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WandaVision – How Marvel Continues After End Game



WandaVision is the latest installment from the Marvel Cinematic Universe. The series follows Marvel Avenger characters Wanda Maximoff and Vision living a seemingly perfect life as a married couple in the suburban town of Westview. The show is produced as a satire of classic television sitcoms with a marvel twist. Each episode is set in a different decade beginning in the 50’s, jumping in and out of present-day. The show is both a glance at life for the MCU post Avengers End Game, and the backstory of how Wanda became the “Scarlet Witch” – Wanda’s official title announced for the first time, only previously used in the comics.

Dottie is introduced in episode two, played by actress Emma Caulfield, as the Queen B of the Westview housewives. Caulfield says about shooting the series, “It was a blast capturing the different decades. The authenticity level was well, next level.  Everyone working on this project is a master of their craft.”

Historically, comic books have captured a primarily male demographic, but the MCU has expanded their demographic to women by giving female superheroes leading roles and dynamic backstories. WandaVision is a great example of this. Speaking with Caulfield, I asked why she believed WandaVision was successful at capturing a female audience:

“It gets super boring to see women in distress or inconsequential, or one dimensional. At the heart of this show is a fierce, complex and interesting woman who is complimented by her male counterpart, not overshadowed by him. I want to watch that show. I’m on the show and I want to watch that show.”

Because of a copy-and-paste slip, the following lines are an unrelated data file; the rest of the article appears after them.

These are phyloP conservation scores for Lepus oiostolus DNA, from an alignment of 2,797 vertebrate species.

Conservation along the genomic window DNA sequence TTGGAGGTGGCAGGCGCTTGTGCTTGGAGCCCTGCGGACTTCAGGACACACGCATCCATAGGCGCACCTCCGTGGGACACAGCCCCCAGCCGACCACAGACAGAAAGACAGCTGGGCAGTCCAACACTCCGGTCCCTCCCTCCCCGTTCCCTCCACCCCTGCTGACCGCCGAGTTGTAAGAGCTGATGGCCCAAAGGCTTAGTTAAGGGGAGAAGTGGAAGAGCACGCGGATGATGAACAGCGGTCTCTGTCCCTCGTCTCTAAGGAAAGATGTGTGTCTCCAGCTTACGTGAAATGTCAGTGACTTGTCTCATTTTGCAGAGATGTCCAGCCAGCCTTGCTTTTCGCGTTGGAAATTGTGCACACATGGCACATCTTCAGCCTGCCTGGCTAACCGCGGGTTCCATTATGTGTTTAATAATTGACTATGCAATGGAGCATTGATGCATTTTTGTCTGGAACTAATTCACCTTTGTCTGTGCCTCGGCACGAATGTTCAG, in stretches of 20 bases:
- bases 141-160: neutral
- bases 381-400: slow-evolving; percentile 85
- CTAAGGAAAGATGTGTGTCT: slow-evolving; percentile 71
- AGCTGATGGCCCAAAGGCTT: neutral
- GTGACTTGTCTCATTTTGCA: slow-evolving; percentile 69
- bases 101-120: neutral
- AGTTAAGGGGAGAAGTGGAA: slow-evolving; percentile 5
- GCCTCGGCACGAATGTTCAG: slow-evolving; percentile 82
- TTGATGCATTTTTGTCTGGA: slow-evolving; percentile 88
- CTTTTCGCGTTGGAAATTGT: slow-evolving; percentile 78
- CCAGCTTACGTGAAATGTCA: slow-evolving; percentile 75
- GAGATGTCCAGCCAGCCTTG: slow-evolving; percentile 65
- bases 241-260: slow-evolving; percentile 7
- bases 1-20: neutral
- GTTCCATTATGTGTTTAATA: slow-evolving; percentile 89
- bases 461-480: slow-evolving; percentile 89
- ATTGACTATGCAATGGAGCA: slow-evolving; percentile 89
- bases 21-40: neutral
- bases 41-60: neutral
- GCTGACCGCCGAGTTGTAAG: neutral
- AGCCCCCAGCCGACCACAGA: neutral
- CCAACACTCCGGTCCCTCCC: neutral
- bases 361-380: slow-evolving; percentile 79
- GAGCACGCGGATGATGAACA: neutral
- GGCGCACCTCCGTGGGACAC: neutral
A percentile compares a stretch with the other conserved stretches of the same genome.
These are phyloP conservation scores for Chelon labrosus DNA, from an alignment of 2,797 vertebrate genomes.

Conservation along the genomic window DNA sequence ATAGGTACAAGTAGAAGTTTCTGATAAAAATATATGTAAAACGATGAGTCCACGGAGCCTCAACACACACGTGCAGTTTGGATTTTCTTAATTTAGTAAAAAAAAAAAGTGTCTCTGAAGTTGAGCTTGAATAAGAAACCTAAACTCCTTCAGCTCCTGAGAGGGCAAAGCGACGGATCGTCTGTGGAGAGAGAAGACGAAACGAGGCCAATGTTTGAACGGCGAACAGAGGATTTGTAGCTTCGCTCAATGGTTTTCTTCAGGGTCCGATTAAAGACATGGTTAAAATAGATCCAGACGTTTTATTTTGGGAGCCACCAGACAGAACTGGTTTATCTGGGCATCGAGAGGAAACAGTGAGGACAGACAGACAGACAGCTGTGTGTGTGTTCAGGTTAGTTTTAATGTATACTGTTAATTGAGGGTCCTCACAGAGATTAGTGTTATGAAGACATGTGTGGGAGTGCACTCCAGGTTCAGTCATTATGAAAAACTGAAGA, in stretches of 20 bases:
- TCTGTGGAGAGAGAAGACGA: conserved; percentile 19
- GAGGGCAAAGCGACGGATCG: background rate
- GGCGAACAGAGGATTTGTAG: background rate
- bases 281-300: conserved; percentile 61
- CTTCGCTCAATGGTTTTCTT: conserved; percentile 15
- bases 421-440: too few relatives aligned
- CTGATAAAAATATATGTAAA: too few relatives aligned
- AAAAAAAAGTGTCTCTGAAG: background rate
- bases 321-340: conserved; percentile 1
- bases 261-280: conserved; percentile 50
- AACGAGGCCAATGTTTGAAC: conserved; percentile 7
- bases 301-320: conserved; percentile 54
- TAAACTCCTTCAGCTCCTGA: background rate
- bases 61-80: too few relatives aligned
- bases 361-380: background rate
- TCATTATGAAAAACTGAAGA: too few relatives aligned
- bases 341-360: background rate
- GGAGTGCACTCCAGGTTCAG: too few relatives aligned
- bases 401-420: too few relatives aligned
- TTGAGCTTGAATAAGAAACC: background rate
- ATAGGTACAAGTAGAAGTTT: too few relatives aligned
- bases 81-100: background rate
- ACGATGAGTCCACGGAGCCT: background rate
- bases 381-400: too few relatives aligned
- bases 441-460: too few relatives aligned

The show came to a close in typical Marvel fashion with cliffhangers and suspense, toying with the possibility of a second season. And good news for those who are new to Marvel – you don’t have to be familiar with the entire MCU to understand and enjoy WandaVision.

All episodes have been released on Disney +.

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Images provided by Dean Foreman 

‘Deadpool 2’ Review


Was Deadpool 2 worth watching? It’s Deadpool! Of course it’s worth watching Ryan Reynolds take hold of his sarcastic comedic self and turn it into a lovable potty-mouthed badass superhero. If you thought having just one installment of Deadpool was enough to fulfill your geeky comic books dreams, then you are wrong. Deadpool 2 is just as good and fulfilling as the first for some of the same reasons and also for different ones.